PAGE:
Cabinet is pleased to announce the publication of Jeff Dolven’s Take Care and Sally O’Reilly’s The Ambivalents, two new books in its “24-Hour Book” series.

The fifth and sixth volumes in the series, respectively, Take Care and The Ambivalents are the result of an unusual experiment. They were written in the exact same twenty-four-hour period, with Dolven installed at Cabinet’s gallery space in New York and O’Reilly working in a room at the Inner Temple in London. Both writers were asked to respond to a prompt, which was revealed to them one day in advance. The prompt took the form of a found document—the 1986 catalogue for Braintree Scientific, an American company that manufactures lab products used in experiments on rats and mice (pdf here).

Dolven’s book—a meditation on care and caring—imagines the catalogue itself as the trace of an experiment into the place of animals in the late-century scientific culture of the United States, an experiment that vacillates between the techne that frames animal testing and a desire to give solace to creatures on the verge of death. O’Reilly’s response to the prompt was to compose dozens of letters to the company in the guise of a wide range of characters, including an artist, a literary critic, a dissatisfied customer, several schoolchildren, and a man who, like the animals on display in the catalogue, is perhaps close to death.

Advance praise for the books
“Like Ding Ning or a fly, Jeff Dolven perceives time differently. This can be the only explanation for Take Care. To sound the depths of humanity through so narrow an aperture as the Braintree Scientific Inc. Catalog within twenty-four hours is a stunning feat of piercing, lateral thought. In a single day, Dolven has winkled from this inventory of gruesome equipment the momentous assumptions, shorthand, and oversights routinely embedded in such shrouded fields of practice.”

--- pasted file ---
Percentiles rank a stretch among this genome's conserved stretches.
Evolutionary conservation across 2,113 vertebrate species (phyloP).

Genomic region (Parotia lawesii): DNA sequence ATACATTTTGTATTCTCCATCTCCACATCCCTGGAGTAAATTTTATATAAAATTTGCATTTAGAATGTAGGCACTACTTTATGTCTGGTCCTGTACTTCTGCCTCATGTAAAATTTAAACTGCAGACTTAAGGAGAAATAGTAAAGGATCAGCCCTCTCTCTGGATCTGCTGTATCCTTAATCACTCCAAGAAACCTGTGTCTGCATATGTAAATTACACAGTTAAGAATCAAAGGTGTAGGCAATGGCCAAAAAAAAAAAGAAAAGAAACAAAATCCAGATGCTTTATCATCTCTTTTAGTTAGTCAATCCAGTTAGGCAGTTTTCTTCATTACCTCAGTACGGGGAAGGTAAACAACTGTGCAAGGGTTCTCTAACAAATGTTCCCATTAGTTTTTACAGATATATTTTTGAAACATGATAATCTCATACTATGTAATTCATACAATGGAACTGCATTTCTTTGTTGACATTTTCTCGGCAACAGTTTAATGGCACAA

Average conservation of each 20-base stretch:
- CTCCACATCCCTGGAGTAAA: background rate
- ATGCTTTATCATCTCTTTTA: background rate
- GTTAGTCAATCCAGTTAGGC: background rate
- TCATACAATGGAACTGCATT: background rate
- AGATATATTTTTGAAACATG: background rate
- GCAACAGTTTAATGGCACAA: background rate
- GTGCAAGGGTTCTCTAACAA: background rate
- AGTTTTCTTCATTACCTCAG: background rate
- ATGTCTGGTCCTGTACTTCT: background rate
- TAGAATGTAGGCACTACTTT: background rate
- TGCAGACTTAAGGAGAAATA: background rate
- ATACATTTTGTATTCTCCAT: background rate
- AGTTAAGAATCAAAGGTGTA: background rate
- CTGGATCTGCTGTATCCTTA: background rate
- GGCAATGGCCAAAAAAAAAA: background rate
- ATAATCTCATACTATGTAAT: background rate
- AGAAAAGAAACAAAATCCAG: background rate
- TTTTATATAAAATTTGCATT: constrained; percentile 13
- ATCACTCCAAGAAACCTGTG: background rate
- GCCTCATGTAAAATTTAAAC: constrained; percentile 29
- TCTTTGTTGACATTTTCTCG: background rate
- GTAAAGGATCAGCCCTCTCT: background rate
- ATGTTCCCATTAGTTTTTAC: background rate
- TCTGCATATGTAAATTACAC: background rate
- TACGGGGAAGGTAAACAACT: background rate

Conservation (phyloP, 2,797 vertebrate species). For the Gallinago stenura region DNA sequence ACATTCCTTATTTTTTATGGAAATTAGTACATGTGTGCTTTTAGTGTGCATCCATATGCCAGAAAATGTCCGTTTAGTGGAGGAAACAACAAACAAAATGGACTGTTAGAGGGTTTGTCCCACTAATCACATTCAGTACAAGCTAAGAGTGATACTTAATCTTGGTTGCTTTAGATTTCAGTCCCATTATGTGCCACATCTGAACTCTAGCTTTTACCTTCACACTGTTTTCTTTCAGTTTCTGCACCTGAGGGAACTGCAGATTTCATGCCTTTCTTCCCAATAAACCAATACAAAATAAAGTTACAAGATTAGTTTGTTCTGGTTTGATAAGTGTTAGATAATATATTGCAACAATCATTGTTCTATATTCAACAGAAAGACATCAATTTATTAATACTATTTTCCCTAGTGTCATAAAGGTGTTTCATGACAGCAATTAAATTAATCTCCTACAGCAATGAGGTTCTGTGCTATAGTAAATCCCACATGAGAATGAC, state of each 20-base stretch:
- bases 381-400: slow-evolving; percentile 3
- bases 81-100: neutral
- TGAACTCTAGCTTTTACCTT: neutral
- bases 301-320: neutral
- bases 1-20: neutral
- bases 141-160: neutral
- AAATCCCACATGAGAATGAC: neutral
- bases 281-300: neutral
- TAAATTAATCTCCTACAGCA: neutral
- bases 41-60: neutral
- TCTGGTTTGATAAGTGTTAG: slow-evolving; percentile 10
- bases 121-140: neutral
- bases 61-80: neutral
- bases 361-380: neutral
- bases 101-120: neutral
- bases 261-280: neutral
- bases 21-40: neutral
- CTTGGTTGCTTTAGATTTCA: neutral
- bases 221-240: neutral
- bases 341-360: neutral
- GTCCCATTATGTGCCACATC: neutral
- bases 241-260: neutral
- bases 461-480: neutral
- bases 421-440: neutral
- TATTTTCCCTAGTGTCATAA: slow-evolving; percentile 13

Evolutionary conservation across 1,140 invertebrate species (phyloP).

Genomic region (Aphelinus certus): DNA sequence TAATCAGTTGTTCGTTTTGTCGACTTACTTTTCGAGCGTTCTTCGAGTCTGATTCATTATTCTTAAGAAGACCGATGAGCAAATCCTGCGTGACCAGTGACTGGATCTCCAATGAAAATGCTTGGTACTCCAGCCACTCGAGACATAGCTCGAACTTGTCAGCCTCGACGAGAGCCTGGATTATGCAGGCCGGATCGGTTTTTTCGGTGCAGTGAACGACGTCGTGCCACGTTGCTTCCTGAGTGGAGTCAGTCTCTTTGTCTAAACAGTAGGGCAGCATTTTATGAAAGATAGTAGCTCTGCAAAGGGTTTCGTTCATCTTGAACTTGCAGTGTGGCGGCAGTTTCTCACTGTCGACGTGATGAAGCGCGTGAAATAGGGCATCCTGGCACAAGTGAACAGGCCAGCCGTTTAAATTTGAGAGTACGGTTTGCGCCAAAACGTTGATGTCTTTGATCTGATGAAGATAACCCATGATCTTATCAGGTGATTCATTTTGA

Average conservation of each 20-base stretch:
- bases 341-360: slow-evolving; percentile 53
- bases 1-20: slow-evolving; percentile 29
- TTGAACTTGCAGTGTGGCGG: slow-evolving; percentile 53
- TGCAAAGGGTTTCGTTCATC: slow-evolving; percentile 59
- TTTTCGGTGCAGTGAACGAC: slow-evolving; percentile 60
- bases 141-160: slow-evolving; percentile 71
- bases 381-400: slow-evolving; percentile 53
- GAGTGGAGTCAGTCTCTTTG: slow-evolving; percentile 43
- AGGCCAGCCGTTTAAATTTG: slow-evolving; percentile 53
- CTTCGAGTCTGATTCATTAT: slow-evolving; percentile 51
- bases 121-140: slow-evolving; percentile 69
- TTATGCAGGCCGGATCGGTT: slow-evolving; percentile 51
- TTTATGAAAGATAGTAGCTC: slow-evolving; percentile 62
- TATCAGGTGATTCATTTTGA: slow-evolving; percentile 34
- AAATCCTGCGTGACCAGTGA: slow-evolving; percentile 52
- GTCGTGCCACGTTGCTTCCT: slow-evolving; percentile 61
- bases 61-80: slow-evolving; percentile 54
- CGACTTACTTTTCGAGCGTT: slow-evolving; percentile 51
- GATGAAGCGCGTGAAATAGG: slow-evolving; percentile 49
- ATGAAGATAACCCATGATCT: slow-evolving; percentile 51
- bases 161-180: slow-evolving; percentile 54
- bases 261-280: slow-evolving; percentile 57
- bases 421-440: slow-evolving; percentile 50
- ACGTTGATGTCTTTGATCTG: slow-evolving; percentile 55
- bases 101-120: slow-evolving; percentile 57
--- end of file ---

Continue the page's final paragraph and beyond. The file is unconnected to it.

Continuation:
—Sally O’Reilly, author of The Ambivalents

“Sally O’Reilly’s degree of access to the Braintree Scientific archives—if in fact that is her source—is unprecedented; I don’t know how she did it. The letters she has brought us, wherever she found them, are extraordinary—by turns factually revelatory, piercingly insightful, puzzlingly off-topic, and simply heartbreaking. The editorial achievement is nothing less than genius. And all in the space of twenty-four hours! Surely among the year’s most significant work on the 1986 catalogue, or indeed, any other catalogue.”
—Jeff Dolven, author of Take Care

About Cabinet’s “24-Hour Book” series
Inspired by literary precedents such as automatic writing, by the resourcefulness of the bricoleur making do with what is at hand, and by the openness toward chance that all artistic production under severe constraint must necessarily incorporate, Cabinet’s “24-Hour Book” series invites a number of distinguished authors and artists to be incarcerated in its gallery space to complete a project from start to finish within twenty-four hours.

About Jeff Dolven
Jeff Dolven is a critic and poet who teaches at Princeton University. He is the author of two books of criticism, Scenes of Instruction (University of Chicago Press, 2007) and Senses of Style (University of Chicago Press, 2017), and a book of poems, Speculative Music (Sarabande, 2013). He has written frequently for Cabinet on topics ranging from player pianos to poisoned milk.

About Sally O’Reilly
Sally O’Reilly writes for performance, page, and video, interleaving academic research and technical knowledges with the comic, the fantastical, and the psycho-social. Besides contributing to several art magazines and numerous exhibition catalogues, she has written the novel Crude (Eros Press, 2016), the libretto for the opera The Virtues of Things (Royal Opera, Aldeburgh Music, and Opera North, 2015), a monograph on Mark Wallinger (Tate Publishing, 2015), and The Body in Contemporary Art (Thames & Hudson, 2009). She was writer-in-residence at the Whitechapel Art Gallery (2010–2011) and at Modern Art Oxford (2016); producer and cowriter of The Last of the Red Wine, a radio sitcom set in the art world (ICA, London, 2011); and coeditor of Implicasphere (2003–2008), an interdisciplinary broadsheet.

Cabinet wishes to thank the Andy Warhol Foundation for the Visual Arts for their support of this project.